Jeff Smith 6:35 p.m., June 27
Someone once said, "to write a mystery, you can't be mysterious. You must be precise."
Sam Shepard's experiments with form and surreal atmospheres have always been ahead of their time. But in one sense he's an old school playwright. His stage directions are among the most detailed of any contemporary writer. The ones for Buried Child - currently at New Village Arts - are as lengthy as any by Eugene O'Neill.
One of Shepard's most famous: for The Tooth of Crime, his rock and roll, three-ring, science fiction circus, he wants a bare stage, save for an "evil-looking black chair with silver studs and a very high back, something like an Egyptian Pharaoh's throne, but simple."
When Charles Marowitz directed the London premiere of Tooth in 1972, he took so many liberties that Shepard publicly renounced the production.
Like Marowitz, Richard Schechner was among the experimental, auteurist directors of the early 70s who subordinated the playwright's vision to their own.
For the American premiere of Tooth in 1973, Schnechner turned the bare stage into an "environment." A two-story, sculpted unit required the audience literally to walk around it to follow the play. The evil-looking chair and bare stage be damned.
Shepard declared war. He wrote Schechner: "The reason a play is written is that a writer receives a vision which can't be translated into any other way except a play...It's a question you really should look into rather than sweep it aside as old-fashioned or even unimportant."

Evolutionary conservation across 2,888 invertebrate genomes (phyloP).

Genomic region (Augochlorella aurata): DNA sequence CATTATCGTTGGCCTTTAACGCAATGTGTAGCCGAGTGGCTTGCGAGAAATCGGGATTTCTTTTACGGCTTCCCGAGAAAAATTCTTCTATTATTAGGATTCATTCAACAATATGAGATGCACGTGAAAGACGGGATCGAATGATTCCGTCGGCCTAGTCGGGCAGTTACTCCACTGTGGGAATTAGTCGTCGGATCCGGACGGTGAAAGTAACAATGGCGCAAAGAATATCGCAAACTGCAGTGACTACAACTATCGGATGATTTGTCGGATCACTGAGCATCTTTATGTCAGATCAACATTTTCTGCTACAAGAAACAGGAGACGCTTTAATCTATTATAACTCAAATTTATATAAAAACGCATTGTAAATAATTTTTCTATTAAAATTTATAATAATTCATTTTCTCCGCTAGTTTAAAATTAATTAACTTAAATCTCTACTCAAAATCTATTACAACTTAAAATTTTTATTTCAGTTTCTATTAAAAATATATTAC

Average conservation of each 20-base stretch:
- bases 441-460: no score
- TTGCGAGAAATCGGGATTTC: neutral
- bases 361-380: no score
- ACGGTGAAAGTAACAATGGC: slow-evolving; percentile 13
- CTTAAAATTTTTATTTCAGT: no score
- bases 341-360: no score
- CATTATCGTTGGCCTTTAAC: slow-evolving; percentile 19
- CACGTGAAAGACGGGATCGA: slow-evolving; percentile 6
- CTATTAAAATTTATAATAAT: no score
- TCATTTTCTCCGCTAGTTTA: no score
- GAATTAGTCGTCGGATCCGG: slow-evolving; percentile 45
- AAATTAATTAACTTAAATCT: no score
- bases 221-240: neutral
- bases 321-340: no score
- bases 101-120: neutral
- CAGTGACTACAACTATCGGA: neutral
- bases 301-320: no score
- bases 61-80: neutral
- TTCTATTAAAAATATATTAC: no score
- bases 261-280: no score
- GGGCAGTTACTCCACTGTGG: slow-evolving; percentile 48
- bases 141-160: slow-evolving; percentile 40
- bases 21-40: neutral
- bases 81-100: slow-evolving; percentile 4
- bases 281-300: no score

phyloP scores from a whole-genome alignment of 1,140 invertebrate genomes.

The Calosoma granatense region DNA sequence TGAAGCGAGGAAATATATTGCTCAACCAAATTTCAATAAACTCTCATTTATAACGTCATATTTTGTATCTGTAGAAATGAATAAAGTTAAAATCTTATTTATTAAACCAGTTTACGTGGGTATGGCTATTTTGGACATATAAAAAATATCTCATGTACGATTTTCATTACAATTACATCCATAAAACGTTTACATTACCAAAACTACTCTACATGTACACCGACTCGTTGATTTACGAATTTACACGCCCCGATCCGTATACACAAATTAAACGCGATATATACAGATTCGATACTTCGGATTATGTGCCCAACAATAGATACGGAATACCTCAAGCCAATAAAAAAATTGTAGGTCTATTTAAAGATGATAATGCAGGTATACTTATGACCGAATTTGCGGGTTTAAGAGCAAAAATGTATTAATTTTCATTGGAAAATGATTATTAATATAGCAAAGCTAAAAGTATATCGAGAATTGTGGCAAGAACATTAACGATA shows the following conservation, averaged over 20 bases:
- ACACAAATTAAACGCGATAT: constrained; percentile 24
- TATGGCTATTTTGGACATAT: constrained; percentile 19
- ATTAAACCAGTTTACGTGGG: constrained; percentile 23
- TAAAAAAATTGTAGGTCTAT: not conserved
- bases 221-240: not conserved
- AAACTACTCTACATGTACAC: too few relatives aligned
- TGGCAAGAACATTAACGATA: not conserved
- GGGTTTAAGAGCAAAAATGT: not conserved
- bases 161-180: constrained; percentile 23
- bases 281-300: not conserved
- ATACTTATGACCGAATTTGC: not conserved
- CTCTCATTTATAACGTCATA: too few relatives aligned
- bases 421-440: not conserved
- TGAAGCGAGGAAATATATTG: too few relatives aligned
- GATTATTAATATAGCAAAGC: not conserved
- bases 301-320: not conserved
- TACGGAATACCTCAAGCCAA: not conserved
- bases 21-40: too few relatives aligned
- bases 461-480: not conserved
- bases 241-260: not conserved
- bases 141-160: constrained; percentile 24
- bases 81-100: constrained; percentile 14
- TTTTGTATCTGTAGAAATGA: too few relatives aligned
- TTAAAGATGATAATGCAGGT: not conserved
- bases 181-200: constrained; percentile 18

Schechner replied: "We accept your script as part of an artwork yet to be completed."
Shepard stuck to his guns. He wants things in certain places and seen in certain ways not just for his vision but because that's how they'll work best theatrically.
Schnecher shot back: "We accept your words as writtten, and the parts that they are orgainzed into. But the rest of the scenic activity is our responsibility; we must work long and hard to find our own places within the world of your script."
Shepard told an interviewer that his play "had nothing to do with what Schechner set up in the theater.
"When you write a play it sets up assumptions about [how it should be] performed." Experiment is fine, he added, but within the limits prescribed by the playwright. "It can be okay - the playwright isn't a holy man, you know. Except that I'd rather the experimentation took place with something that left itself open to that."
And thus began in the early 70s, a shift from the primacy of the playwright to the primacy of the director. The debate continues to this day.